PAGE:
Original date of publication: 1853
My edition: 2001 (Modern Library)
Why I decided to read:
How I acquired my copy: Border, 2001
I tried reading Villette once, a number of years ago. I got about halfway through and stopped; maybe I wasn’t old enough to appreciate it very much. About a year and a half ago, when I moved into my apartment, I came across my copy and threw it on TBR Mountain, “to read sometime in the future.”
Villette, as is Jane Eyre, is based on personal experience: Charlotte Bronte famously spent a year teaching English in Brussels. The novel is set in the fictional country of Labassecours, based on Belgium (at first I thought the setting of the book was some extension of Angria, the kingdom she and her siblings created when they were children). Lucy Snowe comes to Villette from England in search of a job and almost accidentally ends up at the door of Madame Beck’s pensione, or school for young ladies, where she initially gets a job as nursemaid and then teacher.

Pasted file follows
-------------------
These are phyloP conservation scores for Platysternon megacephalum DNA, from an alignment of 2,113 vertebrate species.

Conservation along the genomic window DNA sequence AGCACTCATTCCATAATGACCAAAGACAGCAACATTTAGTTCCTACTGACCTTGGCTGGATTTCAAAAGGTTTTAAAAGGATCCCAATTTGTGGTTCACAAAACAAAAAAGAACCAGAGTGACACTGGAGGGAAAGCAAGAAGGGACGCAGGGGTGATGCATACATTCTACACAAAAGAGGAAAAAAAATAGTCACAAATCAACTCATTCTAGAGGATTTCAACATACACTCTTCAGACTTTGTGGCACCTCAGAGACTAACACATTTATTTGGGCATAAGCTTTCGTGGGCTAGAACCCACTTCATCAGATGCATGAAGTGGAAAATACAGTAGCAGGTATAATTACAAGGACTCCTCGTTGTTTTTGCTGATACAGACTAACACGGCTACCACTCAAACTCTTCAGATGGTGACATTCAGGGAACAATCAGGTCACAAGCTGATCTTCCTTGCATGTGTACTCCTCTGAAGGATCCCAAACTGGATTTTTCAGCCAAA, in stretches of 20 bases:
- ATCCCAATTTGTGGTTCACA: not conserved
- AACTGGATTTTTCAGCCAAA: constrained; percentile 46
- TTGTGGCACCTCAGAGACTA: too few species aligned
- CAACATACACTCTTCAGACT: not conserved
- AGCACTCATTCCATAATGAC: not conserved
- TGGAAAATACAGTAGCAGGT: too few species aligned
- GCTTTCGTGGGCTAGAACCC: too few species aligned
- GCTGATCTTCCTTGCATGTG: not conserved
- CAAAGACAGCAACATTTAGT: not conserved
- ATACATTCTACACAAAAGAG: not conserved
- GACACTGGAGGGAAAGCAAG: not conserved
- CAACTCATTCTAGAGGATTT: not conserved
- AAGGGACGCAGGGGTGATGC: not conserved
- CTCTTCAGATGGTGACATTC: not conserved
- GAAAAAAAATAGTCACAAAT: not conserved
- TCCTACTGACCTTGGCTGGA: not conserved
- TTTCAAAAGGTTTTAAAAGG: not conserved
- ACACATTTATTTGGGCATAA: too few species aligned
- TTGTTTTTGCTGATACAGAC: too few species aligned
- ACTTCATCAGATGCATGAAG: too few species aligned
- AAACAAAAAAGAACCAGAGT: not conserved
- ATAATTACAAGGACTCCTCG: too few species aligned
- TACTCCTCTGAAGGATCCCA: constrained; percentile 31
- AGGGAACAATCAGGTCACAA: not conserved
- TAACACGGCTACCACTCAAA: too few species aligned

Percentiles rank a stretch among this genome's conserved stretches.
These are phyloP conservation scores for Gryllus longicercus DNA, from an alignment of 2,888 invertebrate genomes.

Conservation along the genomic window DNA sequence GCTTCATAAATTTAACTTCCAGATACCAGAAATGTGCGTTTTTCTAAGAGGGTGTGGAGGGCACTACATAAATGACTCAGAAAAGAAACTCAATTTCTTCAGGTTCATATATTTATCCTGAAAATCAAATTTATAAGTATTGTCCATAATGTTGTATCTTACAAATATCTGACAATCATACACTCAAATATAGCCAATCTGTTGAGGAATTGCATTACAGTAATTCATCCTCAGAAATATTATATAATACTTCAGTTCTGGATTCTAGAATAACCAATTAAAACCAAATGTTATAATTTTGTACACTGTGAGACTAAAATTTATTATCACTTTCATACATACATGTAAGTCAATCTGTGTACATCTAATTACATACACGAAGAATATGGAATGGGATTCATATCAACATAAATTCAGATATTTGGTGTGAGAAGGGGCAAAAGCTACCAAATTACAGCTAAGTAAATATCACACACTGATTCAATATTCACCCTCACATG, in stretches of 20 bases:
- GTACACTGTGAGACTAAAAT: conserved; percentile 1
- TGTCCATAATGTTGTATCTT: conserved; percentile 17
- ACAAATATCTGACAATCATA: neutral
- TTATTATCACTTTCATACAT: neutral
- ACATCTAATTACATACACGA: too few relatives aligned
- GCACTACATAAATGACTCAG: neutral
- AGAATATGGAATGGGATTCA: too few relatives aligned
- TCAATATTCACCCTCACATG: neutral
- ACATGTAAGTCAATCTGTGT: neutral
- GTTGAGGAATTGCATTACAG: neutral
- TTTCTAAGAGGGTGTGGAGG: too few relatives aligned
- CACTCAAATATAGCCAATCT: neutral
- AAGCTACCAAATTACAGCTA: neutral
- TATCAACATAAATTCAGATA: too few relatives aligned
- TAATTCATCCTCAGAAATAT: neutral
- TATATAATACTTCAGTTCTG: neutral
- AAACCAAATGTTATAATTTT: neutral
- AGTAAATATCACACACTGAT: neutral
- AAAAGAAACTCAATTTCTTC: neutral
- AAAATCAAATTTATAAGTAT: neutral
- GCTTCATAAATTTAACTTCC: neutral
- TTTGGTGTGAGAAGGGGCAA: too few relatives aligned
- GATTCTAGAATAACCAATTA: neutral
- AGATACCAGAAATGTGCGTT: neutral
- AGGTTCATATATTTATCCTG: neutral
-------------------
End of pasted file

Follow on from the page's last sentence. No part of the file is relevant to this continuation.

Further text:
Lucy is an introverted, isolated, sarcastic heroine; she is extremely practical but not good at showing emotion. In fact, I think she’d rather just pretend she doesn’t have them. In addition, she mocks her “friends” mercilessly. All told, I found her completely relatable, even though she’s not the classical example of a perfect heroine. The back of the book promises two relationships: one with a doctor who frequents the pensione and the other with an irascible, emotional teacher. The relationship with Dr. Bretton fizzles out; Lucy’s feelings for him mellow with time and fade out with loss of contact. Her relationship with M. Paul Emmanuel is far more interesting because Lucy herself doesn’t realize her feelings. But Bronte is good at showing the reader how Lucy feels, which means that Lucy is perhaps not the most reliable of narrators. But I like her flaws; they make her much for relatable, especially since I see a lot of myself in Lucy. I liked, or appreciated, her struggle to be independent.
Some of the plot elements fall flat (the ghost story is disappointing), and Bronte has an annoying habit of introducing her characters without actually referring to them by name for a couple of sentences. But overall I loved this book. Considering how much I love Jane Eyre, it’s amazing that I couldn’t get into Villette the first time I tried it. JE is a good introduction to Charlotte Bronte’s novels, but Villette is well worth a read.